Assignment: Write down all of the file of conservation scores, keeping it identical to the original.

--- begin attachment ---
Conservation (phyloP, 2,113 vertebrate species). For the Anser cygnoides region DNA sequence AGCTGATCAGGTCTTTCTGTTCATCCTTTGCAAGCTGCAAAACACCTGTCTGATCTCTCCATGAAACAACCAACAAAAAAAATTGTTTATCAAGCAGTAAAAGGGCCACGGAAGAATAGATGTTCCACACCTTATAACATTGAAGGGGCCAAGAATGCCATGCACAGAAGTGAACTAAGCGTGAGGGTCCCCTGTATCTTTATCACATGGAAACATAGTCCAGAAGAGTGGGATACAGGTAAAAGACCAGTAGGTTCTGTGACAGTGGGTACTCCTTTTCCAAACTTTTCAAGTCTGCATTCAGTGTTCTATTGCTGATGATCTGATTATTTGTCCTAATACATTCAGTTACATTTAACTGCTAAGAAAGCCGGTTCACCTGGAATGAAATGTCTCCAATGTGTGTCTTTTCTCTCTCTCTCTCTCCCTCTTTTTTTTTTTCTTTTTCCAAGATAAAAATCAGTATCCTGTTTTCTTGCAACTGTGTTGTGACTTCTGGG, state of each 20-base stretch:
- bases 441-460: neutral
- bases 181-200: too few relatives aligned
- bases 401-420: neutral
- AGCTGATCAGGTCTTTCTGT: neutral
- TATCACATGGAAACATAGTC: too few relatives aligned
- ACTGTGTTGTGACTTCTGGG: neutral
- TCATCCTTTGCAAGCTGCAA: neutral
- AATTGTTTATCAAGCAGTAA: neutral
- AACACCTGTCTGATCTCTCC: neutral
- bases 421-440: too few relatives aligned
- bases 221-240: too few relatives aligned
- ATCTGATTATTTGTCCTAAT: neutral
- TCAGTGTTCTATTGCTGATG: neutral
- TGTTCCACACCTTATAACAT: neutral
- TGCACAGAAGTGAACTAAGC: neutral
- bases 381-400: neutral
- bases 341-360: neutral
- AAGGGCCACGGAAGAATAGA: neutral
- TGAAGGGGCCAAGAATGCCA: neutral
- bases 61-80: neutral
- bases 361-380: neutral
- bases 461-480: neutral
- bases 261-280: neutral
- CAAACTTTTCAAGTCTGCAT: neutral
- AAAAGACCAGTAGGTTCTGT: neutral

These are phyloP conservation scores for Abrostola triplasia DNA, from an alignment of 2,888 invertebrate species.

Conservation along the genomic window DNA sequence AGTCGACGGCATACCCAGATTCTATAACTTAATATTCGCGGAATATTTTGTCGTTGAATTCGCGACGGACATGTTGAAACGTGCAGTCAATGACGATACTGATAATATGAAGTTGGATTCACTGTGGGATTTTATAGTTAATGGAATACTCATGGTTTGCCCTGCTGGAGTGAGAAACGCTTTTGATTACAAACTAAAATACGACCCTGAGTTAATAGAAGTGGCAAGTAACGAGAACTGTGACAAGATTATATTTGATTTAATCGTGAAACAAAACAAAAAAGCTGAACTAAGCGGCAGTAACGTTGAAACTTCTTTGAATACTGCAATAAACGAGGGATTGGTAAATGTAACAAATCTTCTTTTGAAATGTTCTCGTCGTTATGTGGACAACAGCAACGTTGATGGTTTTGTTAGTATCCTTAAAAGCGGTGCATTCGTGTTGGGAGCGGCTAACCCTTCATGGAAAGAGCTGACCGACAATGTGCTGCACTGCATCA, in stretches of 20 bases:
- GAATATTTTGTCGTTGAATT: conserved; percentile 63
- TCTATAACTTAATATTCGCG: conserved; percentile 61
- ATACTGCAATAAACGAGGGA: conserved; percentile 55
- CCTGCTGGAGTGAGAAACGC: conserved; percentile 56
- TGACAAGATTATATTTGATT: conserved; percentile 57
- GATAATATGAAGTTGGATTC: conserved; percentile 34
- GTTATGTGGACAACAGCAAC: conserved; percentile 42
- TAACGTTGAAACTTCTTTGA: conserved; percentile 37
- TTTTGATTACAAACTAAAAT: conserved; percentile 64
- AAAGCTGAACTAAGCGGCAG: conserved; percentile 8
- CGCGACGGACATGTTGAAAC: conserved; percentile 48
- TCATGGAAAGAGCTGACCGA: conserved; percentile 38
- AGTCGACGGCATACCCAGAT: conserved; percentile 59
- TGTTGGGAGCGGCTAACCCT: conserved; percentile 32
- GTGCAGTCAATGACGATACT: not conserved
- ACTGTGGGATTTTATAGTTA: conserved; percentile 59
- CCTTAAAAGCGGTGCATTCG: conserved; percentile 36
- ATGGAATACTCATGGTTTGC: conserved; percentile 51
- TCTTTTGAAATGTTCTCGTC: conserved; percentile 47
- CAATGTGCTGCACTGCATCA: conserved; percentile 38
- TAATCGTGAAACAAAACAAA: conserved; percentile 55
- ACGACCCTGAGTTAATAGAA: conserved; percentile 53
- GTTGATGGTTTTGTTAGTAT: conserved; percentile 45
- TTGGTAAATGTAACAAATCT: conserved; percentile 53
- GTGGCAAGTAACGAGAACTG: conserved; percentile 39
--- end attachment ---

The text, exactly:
Conservation (phyloP, 2,113 vertebrate species). For the Anser cygnoides region DNA sequence AGCTGATCAGGTCTTTCTGTTCATCCTTTGCAAGCTGCAAAACACCTGTCTGATCTCTCCATGAAACAACCAACAAAAAAAATTGTTTATCAAGCAGTAAAAGGGCCACGGAAGAATAGATGTTCCACACCTTATAACATTGAAGGGGCCAAGAATGCCATGCACAGAAGTGAACTAAGCGTGAGGGTCCCCTGTATCTTTATCACATGGAAACATAGTCCAGAAGAGTGGGATACAGGTAAAAGACCAGTAGGTTCTGTGACAGTGGGTACTCCTTTTCCAAACTTTTCAAGTCTGCATTCAGTGTTCTATTGCTGATGATCTGATTATTTGTCCTAATACATTCAGTTACATTTAACTGCTAAGAAAGCCGGTTCACCTGGAATGAAATGTCTCCAATGTGTGTCTTTTCTCTCTCTCTCTCTCCCTCTTTTTTTTTTTCTTTTTCCAAGATAAAAATCAGTATCCTGTTTTCTTGCAACTGTGTTGTGACTTCTGGG, state of each 20-base stretch:
- bases 441-460: neutral
- bases 181-200: too few relatives aligned
- bases 401-420: neutral
- AGCTGATCAGGTCTTTCTGT: neutral
- TATCACATGGAAACATAGTC: too few relatives aligned
- ACTGTGTTGTGACTTCTGGG: neutral
- TCATCCTTTGCAAGCTGCAA: neutral
- AATTGTTTATCAAGCAGTAA: neutral
- AACACCTGTCTGATCTCTCC: neutral
- bases 421-440: too few relatives aligned
- bases 221-240: too few relatives aligned
- ATCTGATTATTTGTCCTAAT: neutral
- TCAGTGTTCTATTGCTGATG: neutral
- TGTTCCACACCTTATAACAT: neutral
- TGCACAGAAGTGAACTAAGC: neutral
- bases 381-400: neutral
- bases 341-360: neutral
- AAGGGCCACGGAAGAATAGA: neutral
- TGAAGGGGCCAAGAATGCCA: neutral
- bases 61-80: neutral
- bases 361-380: neutral
- bases 461-480: neutral
- bases 261-280: neutral
- CAAACTTTTCAAGTCTGCAT: neutral
- AAAAGACCAGTAGGTTCTGT: neutral

These are phyloP conservation scores for Abrostola triplasia DNA, from an alignment of 2,888 invertebrate species.

Conservation along the genomic window DNA sequence AGTCGACGGCATACCCAGATTCTATAACTTAATATTCGCGGAATATTTTGTCGTTGAATTCGCGACGGACATGTTGAAACGTGCAGTCAATGACGATACTGATAATATGAAGTTGGATTCACTGTGGGATTTTATAGTTAATGGAATACTCATGGTTTGCCCTGCTGGAGTGAGAAACGCTTTTGATTACAAACTAAAATACGACCCTGAGTTAATAGAAGTGGCAAGTAACGAGAACTGTGACAAGATTATATTTGATTTAATCGTGAAACAAAACAAAAAAGCTGAACTAAGCGGCAGTAACGTTGAAACTTCTTTGAATACTGCAATAAACGAGGGATTGGTAAATGTAACAAATCTTCTTTTGAAATGTTCTCGTCGTTATGTGGACAACAGCAACGTTGATGGTTTTGTTAGTATCCTTAAAAGCGGTGCATTCGTGTTGGGAGCGGCTAACCCTTCATGGAAAGAGCTGACCGACAATGTGCTGCACTGCATCA, in stretches of 20 bases:
- GAATATTTTGTCGTTGAATT: conserved; percentile 63
- TCTATAACTTAATATTCGCG: conserved; percentile 61
- ATACTGCAATAAACGAGGGA: conserved; percentile 55
- CCTGCTGGAGTGAGAAACGC: conserved; percentile 56
- TGACAAGATTATATTTGATT: conserved; percentile 57
- GATAATATGAAGTTGGATTC: conserved; percentile 34
- GTTATGTGGACAACAGCAAC: conserved; percentile 42
- TAACGTTGAAACTTCTTTGA: conserved; percentile 37
- TTTTGATTACAAACTAAAAT: conserved; percentile 64
- AAAGCTGAACTAAGCGGCAG: conserved; percentile 8
- CGCGACGGACATGTTGAAAC: conserved; percentile 48
- TCATGGAAAGAGCTGACCGA: conserved; percentile 38
- AGTCGACGGCATACCCAGAT: conserved; percentile 59
- TGTTGGGAGCGGCTAACCCT: conserved; percentile 32
- GTGCAGTCAATGACGATACT: not conserved
- ACTGTGGGATTTTATAGTTA: conserved; percentile 59
- CCTTAAAAGCGGTGCATTCG: conserved; percentile 36
- ATGGAATACTCATGGTTTGC: conserved; percentile 51
- TCTTTTGAAATGTTCTCGTC: conserved; percentile 47
- CAATGTGCTGCACTGCATCA: conserved; percentile 38
- TAATCGTGAAACAAAACAAA: conserved; percentile 55
- ACGACCCTGAGTTAATAGAA: conserved; percentile 53
- GTTGATGGTTTTGTTAGTAT: conserved; percentile 45
- TTGGTAAATGTAACAAATCT: conserved; percentile 53
- GTGGCAAGTAACGAGAACTG: conserved; percentile 39